A few Burrillville residents and climate change activists staged a sit-in at Sen. Sheldon Whitehouse’s office in downtown Providence this morning. They want him to oppose the expansion of an existing natural gas pipeline system.

Spectra Energy's proposed expansion is designed to give the Algonquin Gas Transmission pipeline from New York more capacity to help meet Southern New England’s immediate and future natural gas demands. It would require the upgrade of six compression stations, including one in Burrillville.


Inspectors didn’t identify what chemical prompted an evacuation at the recycling facility of the Rhode Island Resource Recovery Corporation. Earlier this week, the agency shut down its recycling facility, after workers reported smoke coming from the sorting line.

Gary Maddocks, chief of security at the Rhode Island Resource Recovery Corporation, reported thirteen workers taken to the hospital for chemical exposures are all well. He said workers do their best to sort and remove anything that doesn’t belong in the recycling facility to prevent such incidents.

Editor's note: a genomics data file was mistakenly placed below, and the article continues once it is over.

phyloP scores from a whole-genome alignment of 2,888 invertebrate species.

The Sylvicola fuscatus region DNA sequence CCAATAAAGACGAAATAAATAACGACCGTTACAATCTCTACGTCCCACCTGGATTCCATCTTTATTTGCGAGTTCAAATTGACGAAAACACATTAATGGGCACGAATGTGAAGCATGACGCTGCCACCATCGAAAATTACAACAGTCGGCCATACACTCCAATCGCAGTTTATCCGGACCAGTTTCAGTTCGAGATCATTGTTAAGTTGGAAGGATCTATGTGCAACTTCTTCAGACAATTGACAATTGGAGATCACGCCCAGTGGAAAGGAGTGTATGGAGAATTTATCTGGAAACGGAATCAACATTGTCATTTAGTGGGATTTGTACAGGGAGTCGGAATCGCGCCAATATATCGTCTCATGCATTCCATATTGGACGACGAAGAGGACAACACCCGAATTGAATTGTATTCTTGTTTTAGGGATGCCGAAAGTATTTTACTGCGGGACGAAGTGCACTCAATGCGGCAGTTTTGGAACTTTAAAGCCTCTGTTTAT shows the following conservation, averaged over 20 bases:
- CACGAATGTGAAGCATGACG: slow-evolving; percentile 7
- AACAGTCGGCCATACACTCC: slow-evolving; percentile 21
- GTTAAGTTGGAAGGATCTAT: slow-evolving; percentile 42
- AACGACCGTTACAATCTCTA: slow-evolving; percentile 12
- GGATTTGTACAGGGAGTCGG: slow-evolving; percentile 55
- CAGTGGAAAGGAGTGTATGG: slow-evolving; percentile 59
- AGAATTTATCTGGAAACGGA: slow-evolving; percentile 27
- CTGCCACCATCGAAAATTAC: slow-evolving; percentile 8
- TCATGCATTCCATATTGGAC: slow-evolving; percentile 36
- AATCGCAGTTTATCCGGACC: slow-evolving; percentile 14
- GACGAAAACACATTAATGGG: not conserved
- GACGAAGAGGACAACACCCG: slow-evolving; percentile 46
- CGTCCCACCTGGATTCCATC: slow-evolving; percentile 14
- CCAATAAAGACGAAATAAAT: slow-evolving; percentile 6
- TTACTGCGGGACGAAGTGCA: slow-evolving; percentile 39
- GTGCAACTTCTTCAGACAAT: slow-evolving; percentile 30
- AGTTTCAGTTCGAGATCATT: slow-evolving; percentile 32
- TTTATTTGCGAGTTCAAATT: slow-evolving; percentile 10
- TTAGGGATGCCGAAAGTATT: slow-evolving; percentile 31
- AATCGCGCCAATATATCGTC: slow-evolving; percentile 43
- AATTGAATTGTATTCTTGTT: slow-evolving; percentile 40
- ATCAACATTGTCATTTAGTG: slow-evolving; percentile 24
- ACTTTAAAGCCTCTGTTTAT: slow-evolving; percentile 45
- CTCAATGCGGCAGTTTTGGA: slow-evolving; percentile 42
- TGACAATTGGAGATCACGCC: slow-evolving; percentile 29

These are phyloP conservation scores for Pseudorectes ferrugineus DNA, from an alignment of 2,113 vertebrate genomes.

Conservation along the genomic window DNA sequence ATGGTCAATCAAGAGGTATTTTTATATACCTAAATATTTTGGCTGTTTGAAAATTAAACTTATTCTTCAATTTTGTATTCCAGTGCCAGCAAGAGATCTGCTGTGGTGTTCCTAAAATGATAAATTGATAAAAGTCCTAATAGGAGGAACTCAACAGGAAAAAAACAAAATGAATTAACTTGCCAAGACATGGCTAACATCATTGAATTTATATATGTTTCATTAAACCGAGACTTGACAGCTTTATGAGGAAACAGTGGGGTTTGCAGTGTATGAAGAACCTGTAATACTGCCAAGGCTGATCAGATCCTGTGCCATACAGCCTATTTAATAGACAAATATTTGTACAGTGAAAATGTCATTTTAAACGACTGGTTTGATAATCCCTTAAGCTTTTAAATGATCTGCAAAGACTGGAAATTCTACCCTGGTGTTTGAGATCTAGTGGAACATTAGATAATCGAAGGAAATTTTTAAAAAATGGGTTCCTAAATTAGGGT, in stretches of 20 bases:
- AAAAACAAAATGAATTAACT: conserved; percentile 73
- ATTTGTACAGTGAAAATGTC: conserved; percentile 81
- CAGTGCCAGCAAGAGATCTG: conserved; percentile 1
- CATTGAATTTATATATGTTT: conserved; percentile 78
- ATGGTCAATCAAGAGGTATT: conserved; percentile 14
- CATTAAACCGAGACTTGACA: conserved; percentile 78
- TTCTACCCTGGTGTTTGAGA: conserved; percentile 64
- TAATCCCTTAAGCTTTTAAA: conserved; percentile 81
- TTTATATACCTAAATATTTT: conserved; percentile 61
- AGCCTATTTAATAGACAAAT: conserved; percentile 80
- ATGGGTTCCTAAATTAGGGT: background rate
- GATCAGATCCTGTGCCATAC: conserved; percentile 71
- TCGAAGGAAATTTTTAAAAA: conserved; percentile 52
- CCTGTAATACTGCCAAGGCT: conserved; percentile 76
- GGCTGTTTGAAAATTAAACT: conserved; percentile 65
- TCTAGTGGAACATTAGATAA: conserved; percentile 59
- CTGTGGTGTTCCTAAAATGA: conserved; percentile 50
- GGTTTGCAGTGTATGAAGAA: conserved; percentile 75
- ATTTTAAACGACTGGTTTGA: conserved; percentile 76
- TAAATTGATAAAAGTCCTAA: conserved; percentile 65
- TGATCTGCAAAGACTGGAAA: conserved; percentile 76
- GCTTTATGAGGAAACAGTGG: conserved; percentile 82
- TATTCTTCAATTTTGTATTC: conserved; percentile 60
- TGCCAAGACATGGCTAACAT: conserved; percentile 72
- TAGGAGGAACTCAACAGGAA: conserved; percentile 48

© 2007 MBARI

Researchers at the Monterey Bay Aquarium Research Institute and the University of Rhode Island published surprising findings of a deep sea octopus that guarded her eggs for 4-½ years. This is the longest brooding period ever recorded by any animal on the planet.


The Department of Environmental Management is offering two workshops about the invasive Asian Longhorned Beetle this month. August is Forest Pest Awareness Month.

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State officials hosted a ceremonial signing this afternoon in North Kingstown Town Beach for Rhode Island’s first comprehensive climate change bill. Gov. Lincoln Chafee signed the bill into law last month.

The governor noted Wickford Cove experienced a little tsunami last year. He said that’s just one reason why the General Assembly passed this bill into law: to better prepare the state for future extreme weather events.